Bret James Stewart's Reviews > The Labyrinth Wall

The Labyrinth Wall by Emilyann Allen
Rate this book
Clear rating

by
19232021
's review

it was amazing

Disclaimer: I received a free copy of this book in exchange for an honest review.

The Labyrinth Wall is Emilyann Girdner’s first book of the Obsidian series. She is off to a wonderful start. In this dark fantasy, dystopian world and its bleak setting, Girdner has written a novel of hope, cooperation, friendship, and the indomitable power of the human spirit.

First of all, I would like to start with the physical characteristics of the book. The cover artwork is great: it is a drab sort of brown colour that fits well with the overall ethos of the book. It features a labyrinth design overlaid with a symbol that is worn by some of the antagonists in the novel, which I believe indicates a power of containment over those within. The book is laid out nicely, easy on the eyes, and is virtually error-free, which demonstrates the care and concern Mrs. Girdner has lavished on her book. This is the way all books should be published, but this is sadly not the reality, thus the book stands out in the contemporary market. In addition to the book, Girdner has a website supporting the book and series, with the same theme/design and care she has given to the novel. She is preparing well for the future, and I would not at all be surprised to see a well-developed world and accompanying fan base for the Obsidian series down the road. I feel I have discovered a nascent star on the verge of bursting onto the scene of YA/Fantasy. Many times, as I was reading, I kept thinking how cool it would be to have a role-playing game based on the novel and setting.

Bound in the Labyrinth, the Mahks serve as slaves for the Creator overlords who, via a mysterious, probably magical process, made them to obtain obsidian. The Mahks and Creators are human, but there are a number of mysteries that are not spelled out, such as exactly how the creation process works and why the Creators want obsidian. They are oppressive, live in luxury while their creations are literally starving, and keep the Mahk enslaved within the massive walls of their prison. The overall feel of the book is a mix of Dungeons and Dragons (minus elves and dwarves, so far) and The Hunger Games. Magic exists, and it seems to be set in the default medieval fantasy timeframe.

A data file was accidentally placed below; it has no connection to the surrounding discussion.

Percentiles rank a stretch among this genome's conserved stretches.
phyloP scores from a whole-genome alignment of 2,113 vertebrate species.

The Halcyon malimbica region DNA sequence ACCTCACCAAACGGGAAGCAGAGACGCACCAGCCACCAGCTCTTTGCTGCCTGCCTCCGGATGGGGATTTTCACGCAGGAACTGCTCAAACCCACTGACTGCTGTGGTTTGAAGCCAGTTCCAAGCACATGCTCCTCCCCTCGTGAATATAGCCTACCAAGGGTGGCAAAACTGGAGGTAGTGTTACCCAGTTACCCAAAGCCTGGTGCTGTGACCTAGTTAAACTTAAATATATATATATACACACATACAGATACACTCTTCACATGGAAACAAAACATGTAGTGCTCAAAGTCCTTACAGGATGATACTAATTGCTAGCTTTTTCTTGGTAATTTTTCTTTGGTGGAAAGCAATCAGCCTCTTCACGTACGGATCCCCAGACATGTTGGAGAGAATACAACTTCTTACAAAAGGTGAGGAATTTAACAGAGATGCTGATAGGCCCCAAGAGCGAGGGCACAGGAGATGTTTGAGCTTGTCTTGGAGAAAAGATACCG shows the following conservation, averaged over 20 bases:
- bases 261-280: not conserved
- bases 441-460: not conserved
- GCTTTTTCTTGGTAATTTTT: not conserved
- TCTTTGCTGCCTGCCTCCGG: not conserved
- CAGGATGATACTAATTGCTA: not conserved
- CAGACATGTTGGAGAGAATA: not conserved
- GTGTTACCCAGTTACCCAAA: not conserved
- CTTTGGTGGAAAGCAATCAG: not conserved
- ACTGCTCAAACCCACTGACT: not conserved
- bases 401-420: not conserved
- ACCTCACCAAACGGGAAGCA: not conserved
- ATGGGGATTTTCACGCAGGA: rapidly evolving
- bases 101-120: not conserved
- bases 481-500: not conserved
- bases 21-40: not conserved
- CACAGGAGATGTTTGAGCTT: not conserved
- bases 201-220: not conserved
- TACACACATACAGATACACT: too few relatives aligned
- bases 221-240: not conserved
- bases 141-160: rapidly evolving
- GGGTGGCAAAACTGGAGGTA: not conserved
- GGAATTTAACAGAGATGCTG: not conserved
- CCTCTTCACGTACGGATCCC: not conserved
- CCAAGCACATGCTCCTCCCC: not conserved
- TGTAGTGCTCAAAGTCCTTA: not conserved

The story follows Araina, a girl on the cusp of womanhood, and her quest to escape the Labyrinth. I don’t want to go through the plot and give that away, so I’ll stick to the setting and characters. She is alone except for her pet bird, Blue, who is large enough to ride but is unable to fly high enough to escape the Labyrinth. This makes no sense to me. I understand that being able to just fly over the wall makes for a very simplistic plot and short book, but I do wish this had been adequately explained. I think Girdner implies the bird cannot fly over carrying Araina due to the extra weight, but then the question begged is why does not Blue fly over and escape on her own? Or go back and forth between the outside and the interior? For a while, I thought Blue was a gryphon, but all the characters refer to her as a bird throughout the novel, so I guess she is a bird.

As Araina comes to realize there is something beyond the walls of the Labyrinth, she seeks to escape. She meets friends and enemies along the way that are somewhat typical fantasy fare: the smirking good/bad boy who will probably end up being the love interest, the white-clad folk hero, the master swordsman, a bevy of questers who come in various shades of good, and the evil villains. The book does not suffer for all its common tropes. The characters are interesting and seem realistic, the story is emotive right from the start, and not all the good guys survive. One of my pet peeves is the book wherein the protagonists are repeatedly faced with nearly insurmountable odds and survive with everyone intact. I am not looking for a massacre of the good guys or anything, but the death of one or more adds to the sense of danger and realism.

Once you read this book, you’ll be wanting more, and more is on the way. Girdner is hard at work on the second book already. I highly recommend this book to anyone who enjoys YA, dystopian-apocalyptic, fantasy, quest tales, adventure, a well-detailed setting with lots of mysterious places to explore, a book about survival in a holocaust-like world, or any mixture thereof. I will be waiting for the sequel, and I think you will be, too.
flag

Sign into Goodreads to see if any of your friends have read The Labyrinth Wall.
Sign In »

Reading Progress

Finished Reading
August 20, 2014 – Shelved

No comments have been added yet.